However, remember that wine generally doesn’t enjoy big temperature fluctuations; unlike vineyard managers, who often speak about the importance of diurnal range.

This is one of the reasons why it’s generally recommended not to store wine in the kitchen or near radiators.

Paolo Basso, named the world’s best sommelier in 2013, says that age is an important consideration . ‘Like any food product, exposure to cold will slow or stop the ripening process,’ he said in Decanter magazine in 2016.

‘If you do this only once to a young and robust wine, it will generally resume its ageing process without consequence after a period in the fridge.

‘But a more mature wine, which is less resistant to shock, may suffer. Wine is like us; in youth, we will recover more easily after an accident but when we are older, recovery will be more difficult.’

Wine corks can also harden if a bottle is in the fridge for too long, which may allow air through and give you oxidation problems.

Do you have a ‘wine fridge’?

This doesn’t mean throwing out the vegetables and packing your ‘normal’ fridge with bottles.

A temperature-controlled wine fridge will naturally give you an advantage by helping you to maintain constant, ideal conditions for storage more easily.

Original article published in 2016 with comments from Paolo Basso. Updated for Decanter.com by Chris Mercer in July 2019.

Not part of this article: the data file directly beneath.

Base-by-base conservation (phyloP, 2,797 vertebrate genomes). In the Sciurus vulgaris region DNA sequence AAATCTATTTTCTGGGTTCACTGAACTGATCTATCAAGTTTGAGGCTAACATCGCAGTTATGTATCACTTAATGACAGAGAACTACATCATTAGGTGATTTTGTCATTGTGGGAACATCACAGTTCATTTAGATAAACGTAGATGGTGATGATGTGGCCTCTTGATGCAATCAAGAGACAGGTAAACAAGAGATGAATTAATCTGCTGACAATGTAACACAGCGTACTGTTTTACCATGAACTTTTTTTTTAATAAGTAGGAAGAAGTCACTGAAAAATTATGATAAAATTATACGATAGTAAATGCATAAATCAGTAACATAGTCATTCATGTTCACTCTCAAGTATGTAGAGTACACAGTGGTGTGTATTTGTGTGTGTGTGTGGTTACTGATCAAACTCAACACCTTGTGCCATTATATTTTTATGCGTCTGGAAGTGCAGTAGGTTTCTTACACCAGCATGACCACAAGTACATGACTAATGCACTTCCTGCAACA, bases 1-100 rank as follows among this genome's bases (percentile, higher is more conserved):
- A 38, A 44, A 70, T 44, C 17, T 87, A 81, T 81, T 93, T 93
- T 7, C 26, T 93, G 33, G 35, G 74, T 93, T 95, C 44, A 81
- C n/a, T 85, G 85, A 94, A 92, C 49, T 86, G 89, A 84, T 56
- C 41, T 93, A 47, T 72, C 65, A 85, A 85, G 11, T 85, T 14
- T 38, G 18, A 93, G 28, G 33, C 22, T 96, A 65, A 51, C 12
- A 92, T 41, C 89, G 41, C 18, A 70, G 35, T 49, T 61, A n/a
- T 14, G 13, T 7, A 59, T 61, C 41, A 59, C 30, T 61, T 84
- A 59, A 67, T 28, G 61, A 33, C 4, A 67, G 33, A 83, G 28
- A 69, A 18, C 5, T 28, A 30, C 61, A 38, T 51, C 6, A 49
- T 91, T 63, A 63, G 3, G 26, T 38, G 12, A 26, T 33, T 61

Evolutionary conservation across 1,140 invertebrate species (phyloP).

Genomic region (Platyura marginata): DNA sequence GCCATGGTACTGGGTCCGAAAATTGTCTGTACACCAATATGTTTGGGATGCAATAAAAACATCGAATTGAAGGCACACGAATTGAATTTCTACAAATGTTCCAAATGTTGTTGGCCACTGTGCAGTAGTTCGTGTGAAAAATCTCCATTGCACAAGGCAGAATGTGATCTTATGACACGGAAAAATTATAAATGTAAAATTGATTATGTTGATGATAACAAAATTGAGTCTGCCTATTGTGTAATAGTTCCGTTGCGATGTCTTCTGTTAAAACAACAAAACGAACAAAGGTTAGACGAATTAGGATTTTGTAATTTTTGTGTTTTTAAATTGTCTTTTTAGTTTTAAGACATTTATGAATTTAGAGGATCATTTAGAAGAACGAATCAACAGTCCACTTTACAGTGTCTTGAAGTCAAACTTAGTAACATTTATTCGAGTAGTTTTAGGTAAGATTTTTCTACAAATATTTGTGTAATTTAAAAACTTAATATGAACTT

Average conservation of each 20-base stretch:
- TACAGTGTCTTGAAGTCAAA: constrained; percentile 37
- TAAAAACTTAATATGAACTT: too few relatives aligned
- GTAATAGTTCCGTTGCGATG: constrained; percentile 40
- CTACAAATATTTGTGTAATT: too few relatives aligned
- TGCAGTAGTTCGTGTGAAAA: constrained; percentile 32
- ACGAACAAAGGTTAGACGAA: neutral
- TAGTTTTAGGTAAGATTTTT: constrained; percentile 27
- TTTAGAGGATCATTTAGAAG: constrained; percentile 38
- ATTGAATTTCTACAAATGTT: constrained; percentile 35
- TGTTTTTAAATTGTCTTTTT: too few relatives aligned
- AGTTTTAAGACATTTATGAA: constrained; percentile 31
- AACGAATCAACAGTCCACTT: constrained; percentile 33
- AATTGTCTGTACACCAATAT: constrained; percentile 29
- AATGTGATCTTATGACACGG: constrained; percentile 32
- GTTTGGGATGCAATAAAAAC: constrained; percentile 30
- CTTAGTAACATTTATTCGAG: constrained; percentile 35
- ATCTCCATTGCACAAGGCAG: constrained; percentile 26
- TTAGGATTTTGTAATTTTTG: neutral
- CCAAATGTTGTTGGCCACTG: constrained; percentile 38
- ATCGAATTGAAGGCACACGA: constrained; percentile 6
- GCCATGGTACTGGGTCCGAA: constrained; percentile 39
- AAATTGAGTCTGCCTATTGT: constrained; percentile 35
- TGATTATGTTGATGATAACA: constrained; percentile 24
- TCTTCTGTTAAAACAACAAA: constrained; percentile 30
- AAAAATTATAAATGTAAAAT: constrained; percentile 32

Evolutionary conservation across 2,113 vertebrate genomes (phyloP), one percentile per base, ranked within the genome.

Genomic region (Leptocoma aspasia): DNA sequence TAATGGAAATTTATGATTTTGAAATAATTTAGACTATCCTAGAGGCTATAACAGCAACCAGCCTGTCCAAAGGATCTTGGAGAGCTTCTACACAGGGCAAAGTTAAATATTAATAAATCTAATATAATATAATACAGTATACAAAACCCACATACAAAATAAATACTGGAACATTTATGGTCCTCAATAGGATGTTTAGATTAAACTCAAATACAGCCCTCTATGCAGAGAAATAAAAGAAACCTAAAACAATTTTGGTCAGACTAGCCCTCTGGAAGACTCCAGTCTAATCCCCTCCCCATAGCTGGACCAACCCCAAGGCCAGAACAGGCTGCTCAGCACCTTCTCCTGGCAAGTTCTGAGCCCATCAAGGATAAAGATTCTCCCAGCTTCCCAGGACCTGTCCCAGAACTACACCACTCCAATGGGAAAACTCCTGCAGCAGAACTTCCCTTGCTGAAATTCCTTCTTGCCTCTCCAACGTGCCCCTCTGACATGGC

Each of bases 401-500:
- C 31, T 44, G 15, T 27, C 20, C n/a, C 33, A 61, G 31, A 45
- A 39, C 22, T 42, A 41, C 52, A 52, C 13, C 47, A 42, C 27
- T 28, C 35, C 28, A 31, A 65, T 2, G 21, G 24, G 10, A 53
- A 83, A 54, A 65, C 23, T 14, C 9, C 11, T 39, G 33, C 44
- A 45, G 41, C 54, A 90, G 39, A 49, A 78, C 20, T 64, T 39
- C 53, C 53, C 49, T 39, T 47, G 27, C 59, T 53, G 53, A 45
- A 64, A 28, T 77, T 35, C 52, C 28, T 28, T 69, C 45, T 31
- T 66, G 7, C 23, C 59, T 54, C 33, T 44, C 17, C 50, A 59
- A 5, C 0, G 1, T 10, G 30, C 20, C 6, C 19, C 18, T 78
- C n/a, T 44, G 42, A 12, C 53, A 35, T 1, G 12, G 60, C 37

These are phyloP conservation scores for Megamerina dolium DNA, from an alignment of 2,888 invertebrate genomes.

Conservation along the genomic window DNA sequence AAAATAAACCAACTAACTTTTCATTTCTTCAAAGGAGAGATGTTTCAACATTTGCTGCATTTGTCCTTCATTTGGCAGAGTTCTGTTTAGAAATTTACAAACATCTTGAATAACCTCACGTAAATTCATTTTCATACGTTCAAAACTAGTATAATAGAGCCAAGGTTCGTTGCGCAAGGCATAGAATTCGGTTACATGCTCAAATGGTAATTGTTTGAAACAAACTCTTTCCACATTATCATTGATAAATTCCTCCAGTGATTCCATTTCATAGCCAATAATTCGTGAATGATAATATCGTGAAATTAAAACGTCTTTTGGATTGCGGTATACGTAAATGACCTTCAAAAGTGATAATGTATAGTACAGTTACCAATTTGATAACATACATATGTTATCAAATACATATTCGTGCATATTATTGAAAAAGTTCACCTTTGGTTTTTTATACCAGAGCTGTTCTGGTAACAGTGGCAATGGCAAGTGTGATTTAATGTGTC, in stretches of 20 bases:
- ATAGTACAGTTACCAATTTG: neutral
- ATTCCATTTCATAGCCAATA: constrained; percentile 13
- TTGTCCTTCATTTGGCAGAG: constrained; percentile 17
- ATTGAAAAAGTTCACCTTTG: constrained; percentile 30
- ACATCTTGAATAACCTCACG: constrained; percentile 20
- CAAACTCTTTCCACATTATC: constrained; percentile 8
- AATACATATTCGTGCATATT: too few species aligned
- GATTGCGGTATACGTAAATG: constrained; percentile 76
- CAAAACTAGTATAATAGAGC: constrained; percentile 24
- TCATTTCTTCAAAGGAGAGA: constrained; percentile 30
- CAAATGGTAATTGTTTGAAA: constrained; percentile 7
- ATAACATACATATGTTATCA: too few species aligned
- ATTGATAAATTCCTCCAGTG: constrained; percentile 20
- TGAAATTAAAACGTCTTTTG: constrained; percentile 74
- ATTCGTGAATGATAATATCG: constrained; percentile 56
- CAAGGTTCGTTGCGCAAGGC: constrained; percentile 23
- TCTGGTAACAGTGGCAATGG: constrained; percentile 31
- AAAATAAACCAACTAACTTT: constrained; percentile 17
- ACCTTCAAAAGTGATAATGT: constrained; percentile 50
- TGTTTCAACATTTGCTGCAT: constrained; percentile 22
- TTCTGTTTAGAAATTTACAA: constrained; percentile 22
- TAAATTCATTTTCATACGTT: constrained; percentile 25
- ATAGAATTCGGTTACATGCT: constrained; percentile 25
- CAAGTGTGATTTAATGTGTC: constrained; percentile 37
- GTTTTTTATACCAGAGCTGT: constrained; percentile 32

See also: How to cool wine in a hurry – ask Decanter

The post How long can you keep wine in the fridge? - Ask Decanter appeared first on Decanter.


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Each wine is unique. Soil, weather, geology, varietals, and the style of wine making, are all decisive yet variable factors that give each wine a unique character.
Each wine is unique. Soil, weather, geology, varietals, and the style of wine making, are all decisive yet variable factors that give each wine a unique character.
Winemakers all over the world are combining wine making traditions of millennia with innovative approaches and ideas, to address consumer demand for high quality products and a sustainable and healthy lifestyle.
Winemakers all over the world are combining wine making traditions of millennia with innovative approaches and ideas, to address consumer demand for high quality products and a sustainable and healthy lifestyle.

Laurel Gray Vineyards